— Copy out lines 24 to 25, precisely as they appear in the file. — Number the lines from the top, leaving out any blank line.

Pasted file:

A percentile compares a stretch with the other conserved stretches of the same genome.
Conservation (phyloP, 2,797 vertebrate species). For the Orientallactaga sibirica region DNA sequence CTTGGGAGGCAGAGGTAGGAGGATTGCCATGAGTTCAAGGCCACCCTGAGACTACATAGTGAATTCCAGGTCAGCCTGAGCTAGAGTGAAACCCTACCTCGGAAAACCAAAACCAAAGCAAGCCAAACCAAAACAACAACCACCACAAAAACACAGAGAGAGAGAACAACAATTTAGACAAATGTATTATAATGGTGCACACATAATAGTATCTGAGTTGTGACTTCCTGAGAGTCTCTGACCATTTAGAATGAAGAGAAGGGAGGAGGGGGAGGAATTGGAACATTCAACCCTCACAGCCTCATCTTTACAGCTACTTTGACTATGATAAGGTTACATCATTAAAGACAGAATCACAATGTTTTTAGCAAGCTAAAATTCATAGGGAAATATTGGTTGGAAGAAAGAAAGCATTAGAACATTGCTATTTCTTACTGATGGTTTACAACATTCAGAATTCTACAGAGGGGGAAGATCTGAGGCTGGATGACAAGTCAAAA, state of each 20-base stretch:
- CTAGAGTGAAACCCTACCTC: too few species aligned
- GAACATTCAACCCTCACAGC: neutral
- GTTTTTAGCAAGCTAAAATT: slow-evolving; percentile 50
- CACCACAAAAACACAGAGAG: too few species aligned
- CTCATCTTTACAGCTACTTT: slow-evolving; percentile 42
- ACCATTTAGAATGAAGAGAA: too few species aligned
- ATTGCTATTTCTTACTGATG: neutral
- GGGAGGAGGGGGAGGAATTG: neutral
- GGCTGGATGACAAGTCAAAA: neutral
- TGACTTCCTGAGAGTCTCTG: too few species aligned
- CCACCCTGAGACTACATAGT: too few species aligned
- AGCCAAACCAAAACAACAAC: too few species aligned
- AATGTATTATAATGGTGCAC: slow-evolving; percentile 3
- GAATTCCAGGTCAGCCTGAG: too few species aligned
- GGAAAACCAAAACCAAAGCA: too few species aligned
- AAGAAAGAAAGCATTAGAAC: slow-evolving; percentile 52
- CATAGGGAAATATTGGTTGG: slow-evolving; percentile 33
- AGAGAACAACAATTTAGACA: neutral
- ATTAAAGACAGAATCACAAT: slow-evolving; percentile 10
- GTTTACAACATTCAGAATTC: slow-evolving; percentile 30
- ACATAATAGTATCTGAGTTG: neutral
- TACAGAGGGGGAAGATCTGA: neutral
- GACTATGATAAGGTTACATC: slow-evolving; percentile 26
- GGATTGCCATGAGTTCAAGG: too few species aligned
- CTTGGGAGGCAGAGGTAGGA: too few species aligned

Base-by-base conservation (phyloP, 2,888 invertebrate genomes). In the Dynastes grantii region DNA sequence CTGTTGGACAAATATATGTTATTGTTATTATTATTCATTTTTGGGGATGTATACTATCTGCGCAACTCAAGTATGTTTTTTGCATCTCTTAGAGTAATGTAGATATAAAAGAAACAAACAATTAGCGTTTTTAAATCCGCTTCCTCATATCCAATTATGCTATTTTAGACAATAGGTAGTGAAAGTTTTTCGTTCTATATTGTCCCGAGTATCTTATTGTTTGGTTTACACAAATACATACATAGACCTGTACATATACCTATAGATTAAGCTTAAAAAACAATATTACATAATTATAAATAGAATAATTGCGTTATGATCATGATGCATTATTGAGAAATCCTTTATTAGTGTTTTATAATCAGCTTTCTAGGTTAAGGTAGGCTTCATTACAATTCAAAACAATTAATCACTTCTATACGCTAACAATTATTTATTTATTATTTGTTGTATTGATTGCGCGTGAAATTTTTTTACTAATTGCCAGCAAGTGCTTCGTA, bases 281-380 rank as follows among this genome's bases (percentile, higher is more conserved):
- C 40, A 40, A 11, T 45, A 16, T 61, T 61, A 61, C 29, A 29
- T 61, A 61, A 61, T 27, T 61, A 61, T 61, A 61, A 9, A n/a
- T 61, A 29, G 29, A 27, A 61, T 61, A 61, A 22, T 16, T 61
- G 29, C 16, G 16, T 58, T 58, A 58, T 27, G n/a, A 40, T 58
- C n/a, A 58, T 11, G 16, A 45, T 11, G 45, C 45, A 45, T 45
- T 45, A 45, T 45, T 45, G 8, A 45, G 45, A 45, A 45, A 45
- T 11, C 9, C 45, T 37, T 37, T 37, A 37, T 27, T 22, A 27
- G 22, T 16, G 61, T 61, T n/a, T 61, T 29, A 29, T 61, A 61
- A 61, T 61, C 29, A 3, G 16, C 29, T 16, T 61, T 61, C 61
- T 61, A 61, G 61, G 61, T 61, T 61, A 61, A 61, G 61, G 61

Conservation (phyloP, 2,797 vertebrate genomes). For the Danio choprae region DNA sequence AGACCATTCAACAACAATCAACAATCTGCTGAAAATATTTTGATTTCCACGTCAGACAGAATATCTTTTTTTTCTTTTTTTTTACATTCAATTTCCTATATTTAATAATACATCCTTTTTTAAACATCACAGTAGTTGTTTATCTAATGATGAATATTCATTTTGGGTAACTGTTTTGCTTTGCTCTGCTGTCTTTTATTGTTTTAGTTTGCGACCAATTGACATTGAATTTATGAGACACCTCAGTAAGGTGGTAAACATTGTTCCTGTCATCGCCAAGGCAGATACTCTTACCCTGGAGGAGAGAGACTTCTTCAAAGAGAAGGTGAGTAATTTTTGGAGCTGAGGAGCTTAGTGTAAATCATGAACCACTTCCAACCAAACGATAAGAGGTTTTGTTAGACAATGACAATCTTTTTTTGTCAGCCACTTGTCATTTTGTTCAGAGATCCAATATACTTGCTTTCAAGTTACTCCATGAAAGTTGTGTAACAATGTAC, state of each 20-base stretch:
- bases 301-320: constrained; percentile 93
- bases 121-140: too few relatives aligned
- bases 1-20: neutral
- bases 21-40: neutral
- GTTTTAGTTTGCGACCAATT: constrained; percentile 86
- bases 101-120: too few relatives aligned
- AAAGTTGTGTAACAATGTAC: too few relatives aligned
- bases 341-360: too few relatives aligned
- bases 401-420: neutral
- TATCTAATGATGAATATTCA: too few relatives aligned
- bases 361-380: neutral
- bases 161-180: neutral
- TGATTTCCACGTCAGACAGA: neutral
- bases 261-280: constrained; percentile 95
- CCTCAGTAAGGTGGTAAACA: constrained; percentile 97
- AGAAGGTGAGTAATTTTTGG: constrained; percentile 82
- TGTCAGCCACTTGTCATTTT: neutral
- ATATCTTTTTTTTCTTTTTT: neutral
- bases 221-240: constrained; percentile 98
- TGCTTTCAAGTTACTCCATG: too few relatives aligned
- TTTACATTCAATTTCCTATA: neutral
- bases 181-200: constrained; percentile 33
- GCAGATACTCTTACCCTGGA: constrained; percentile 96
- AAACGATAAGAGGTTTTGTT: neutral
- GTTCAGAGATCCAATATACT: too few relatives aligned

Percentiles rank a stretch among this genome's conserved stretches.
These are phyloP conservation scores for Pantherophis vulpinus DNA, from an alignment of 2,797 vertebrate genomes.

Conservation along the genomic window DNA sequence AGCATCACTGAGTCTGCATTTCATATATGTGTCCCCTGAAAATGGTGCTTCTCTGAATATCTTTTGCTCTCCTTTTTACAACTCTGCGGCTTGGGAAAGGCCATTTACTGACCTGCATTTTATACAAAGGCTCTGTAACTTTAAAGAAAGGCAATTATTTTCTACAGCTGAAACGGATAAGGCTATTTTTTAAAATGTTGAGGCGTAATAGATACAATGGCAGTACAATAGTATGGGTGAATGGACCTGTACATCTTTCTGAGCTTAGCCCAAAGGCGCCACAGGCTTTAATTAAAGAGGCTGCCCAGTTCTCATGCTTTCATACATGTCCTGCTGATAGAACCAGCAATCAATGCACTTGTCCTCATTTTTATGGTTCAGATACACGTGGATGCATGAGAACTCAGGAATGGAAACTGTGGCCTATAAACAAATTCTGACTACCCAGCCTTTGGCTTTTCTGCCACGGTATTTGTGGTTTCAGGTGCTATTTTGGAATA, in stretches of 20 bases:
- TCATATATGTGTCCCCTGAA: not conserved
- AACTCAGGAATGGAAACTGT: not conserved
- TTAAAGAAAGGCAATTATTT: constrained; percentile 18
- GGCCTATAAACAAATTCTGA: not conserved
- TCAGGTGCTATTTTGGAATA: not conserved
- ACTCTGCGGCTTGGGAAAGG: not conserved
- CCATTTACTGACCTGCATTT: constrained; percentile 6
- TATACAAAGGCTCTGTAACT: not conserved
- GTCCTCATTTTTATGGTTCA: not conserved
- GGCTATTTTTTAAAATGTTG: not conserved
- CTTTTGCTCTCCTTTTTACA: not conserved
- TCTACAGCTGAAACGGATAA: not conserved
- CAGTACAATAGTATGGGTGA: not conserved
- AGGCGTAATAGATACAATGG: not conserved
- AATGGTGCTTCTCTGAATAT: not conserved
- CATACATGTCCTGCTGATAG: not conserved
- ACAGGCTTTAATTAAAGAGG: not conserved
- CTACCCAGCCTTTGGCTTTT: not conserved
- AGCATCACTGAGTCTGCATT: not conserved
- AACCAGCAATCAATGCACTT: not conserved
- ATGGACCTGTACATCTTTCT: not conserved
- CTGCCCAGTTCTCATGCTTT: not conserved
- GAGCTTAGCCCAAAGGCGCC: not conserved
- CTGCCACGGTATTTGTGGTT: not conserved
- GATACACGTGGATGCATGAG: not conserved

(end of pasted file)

- TACAGAGGGGGAAGATCTGA: neutral
- GACTATGATAAGGTTACATC: slow-evolving; percentile 26